A further embodiment provides a method for delivering bone cement into a vertebra. The method can comprise providing a bone cement injector system and applying pressure to flow bone cement. The bone cement injector system can comprise a low-pressure drive system configured to move cement from a bone cement container to a bone cement injector at a pressure of less than about 10 psi and a high pressure drive system configured to move bone cement through the bone cement injector and into a cancellous bone portion of a vertebra at a pressure of greater than about 20 psi. The step of applying pressure can comprise applying a pressure of less than about 10 psi to flow bone cement from the bone cement container to the injector. The step of applying pressure can further comprise applying a pressure of greater than about 20 psi to flow the bone cement through the injector and into the vertebra.

In certain embodiments the method can comprise applying a selected level of energy to the cement flow from a thermal energy emitter. In some embodiments the method can comprise providing bone cement flow rate signals to a controller.

According to an additional embodiment a system for delivering bone fill material into a bone is provided. The system can comprise an injector body, a flow control mechanism, a thermal energy emitter and a controller. The injector body can comprise a handle portion and an elongated cannula attached to the handle portion. The flow control mechanism can be disposed in the injector body and configured to generate a flow rate signal of bone fill material flowing through the injector body. The thermal energy emitter can be disposed in the injector body and configured to apply energy to the bone fill material flowing through the injector body. The controller can be configured to receive the flow rate signal from the flow control mechanism and to modulate at least one of the flow rate of bone fill material through the injector body and the energy applied by the thermal energy emitter to the bone fill material based at least in part on the flow rate signal.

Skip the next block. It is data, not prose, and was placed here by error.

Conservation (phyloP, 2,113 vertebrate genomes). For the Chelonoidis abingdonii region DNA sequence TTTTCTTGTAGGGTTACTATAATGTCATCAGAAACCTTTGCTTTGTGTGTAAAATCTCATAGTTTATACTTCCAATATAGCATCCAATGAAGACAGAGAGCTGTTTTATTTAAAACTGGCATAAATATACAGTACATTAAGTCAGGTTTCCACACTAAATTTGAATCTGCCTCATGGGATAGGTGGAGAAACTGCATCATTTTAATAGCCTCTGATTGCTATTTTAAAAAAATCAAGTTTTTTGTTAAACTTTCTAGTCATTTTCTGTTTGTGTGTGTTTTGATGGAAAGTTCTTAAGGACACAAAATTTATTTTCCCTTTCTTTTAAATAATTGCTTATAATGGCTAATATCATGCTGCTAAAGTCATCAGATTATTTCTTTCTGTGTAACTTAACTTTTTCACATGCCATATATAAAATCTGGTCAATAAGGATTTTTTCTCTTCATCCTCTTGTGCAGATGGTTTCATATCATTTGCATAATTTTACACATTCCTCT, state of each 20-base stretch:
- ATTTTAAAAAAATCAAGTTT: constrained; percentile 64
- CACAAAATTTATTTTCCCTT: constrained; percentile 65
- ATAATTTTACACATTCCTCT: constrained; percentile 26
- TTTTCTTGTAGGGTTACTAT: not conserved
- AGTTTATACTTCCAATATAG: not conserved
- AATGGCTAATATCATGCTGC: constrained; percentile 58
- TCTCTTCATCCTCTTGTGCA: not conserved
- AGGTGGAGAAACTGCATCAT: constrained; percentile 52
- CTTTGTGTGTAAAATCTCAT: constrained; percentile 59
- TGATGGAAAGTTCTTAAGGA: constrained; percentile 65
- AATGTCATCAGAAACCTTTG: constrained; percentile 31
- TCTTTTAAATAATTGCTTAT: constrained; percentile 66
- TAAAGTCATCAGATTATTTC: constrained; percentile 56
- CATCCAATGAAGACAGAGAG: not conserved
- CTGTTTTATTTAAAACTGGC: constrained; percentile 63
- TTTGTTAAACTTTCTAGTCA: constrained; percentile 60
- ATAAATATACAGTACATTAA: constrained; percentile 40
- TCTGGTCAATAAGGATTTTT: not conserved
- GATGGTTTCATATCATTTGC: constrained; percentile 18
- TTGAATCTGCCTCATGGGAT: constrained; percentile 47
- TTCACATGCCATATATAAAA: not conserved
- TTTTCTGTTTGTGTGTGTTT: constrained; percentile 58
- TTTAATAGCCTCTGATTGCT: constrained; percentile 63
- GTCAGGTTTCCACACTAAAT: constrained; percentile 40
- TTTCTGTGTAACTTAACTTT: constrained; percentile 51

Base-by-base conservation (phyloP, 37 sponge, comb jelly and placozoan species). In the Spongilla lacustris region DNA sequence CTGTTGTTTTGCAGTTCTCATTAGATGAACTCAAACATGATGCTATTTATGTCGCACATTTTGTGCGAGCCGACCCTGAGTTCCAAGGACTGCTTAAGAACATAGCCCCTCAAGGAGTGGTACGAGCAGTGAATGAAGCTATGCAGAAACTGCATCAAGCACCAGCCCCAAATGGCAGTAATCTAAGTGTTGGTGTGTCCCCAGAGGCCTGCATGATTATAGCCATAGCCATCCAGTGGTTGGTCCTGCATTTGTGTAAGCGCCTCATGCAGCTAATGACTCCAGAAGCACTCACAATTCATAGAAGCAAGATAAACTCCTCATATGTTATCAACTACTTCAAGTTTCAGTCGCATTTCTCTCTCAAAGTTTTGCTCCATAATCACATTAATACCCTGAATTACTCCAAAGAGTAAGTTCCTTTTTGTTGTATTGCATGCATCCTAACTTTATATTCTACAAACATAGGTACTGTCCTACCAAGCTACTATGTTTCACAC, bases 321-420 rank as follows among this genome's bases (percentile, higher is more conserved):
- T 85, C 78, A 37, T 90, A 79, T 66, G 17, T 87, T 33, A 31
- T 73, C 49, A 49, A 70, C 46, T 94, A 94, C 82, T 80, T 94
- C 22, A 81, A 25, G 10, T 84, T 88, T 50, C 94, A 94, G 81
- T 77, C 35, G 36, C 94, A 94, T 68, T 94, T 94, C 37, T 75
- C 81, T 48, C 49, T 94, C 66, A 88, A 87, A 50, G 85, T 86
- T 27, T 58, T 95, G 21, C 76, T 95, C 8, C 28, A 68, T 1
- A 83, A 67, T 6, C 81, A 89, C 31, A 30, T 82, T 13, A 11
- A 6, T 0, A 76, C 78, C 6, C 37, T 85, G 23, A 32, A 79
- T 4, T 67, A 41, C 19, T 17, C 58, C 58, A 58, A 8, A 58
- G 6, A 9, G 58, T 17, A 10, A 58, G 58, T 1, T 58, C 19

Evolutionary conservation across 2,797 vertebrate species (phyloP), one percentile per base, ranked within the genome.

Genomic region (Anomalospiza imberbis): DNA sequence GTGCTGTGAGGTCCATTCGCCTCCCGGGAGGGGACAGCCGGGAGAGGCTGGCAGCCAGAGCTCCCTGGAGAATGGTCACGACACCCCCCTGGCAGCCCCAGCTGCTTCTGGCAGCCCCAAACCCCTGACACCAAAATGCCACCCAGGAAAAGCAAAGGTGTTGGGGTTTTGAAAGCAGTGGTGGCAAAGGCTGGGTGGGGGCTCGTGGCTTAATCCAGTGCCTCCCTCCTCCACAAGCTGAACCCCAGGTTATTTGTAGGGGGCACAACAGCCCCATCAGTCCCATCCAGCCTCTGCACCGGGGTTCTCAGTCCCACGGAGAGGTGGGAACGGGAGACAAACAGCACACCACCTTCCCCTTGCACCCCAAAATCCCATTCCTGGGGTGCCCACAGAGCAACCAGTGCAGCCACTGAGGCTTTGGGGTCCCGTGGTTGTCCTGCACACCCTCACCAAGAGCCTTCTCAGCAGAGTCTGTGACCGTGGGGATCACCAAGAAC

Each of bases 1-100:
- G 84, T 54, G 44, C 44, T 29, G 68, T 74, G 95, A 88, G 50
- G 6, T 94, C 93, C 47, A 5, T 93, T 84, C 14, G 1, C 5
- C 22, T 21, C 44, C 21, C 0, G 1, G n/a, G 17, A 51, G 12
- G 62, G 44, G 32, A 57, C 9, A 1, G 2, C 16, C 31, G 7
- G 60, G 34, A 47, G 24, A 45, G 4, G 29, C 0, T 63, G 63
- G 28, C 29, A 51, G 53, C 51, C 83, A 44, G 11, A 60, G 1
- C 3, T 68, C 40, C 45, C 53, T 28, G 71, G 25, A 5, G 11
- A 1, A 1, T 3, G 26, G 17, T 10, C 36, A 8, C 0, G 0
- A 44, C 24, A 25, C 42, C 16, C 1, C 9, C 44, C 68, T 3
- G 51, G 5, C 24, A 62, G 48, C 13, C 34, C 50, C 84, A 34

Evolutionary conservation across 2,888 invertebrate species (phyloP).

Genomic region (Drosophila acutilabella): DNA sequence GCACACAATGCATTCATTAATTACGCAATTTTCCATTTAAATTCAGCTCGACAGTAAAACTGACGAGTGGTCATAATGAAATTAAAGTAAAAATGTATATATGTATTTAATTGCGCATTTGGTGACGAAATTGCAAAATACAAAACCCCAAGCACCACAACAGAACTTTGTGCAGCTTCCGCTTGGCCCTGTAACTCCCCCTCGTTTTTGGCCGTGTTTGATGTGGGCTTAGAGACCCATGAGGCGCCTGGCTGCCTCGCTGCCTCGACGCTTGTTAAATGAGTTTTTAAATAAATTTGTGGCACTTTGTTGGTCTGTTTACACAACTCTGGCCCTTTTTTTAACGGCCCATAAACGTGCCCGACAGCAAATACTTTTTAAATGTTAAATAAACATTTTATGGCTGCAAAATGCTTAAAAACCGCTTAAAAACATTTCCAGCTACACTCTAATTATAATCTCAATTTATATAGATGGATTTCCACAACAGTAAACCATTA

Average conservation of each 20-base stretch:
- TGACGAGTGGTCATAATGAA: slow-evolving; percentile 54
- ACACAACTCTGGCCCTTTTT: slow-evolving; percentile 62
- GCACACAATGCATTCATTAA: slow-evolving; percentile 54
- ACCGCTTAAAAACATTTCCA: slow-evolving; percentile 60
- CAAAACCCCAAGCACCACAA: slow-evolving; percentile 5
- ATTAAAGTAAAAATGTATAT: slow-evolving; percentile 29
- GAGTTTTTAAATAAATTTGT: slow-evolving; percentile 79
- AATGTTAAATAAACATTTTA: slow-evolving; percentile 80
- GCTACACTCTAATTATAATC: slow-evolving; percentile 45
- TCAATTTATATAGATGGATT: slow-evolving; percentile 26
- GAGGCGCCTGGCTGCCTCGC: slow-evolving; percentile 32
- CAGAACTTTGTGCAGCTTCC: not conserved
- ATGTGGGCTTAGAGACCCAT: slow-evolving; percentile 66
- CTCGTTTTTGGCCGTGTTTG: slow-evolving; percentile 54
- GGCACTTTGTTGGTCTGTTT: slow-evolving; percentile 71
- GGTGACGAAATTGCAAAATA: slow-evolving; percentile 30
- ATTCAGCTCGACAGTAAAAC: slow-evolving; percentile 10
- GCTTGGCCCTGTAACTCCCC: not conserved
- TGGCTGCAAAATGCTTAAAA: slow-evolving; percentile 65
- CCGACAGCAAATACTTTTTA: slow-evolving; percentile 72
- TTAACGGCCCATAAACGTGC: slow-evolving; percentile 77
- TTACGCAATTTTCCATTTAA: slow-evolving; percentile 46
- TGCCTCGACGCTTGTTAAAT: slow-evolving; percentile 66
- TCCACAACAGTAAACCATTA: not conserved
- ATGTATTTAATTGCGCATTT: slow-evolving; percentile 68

In certain embodiments the flow rate signal can correspond to a measured electrical parameter of a PTCR or NTCR material that can respond to heat transfer from the bone fill material flow to the PTCR or NTCR material to thereby determine the flow rate of the bone fill material flow. In some embodiments this electrical parameter can be impedance.

An additional embodiment of the invention provides a method for injecting bone cement into a bone. The method can comprise inserting part of an injector body into a bone. The injector body can comprise a flow control mechanism configured to generate a flow rate signal of bone cement flowing through the injector body. The method can further comprise flowing bone cement through the injector body into the bone, generating a flow rate signal corresponding to the flow of bone cement through the injector body and modulating the application of thermal energy to the bone cement flowing through the injector body based at least in part on the flow rate signal.

According to another embodiment a method of delivering bone fill material into a bone is provided. The method can comprise inserting part of an injector body into a bone, the injector body comprising a PTCR or NTCR material, flowing a bone fill material through the injector body into the bone and measuring an electrical parameter of the PTCR or NTCR material in response to heat transfer from the flow of bone fill material to the PTCR or NTCR material to thereby determine a selected parameter of the bone fill material flow.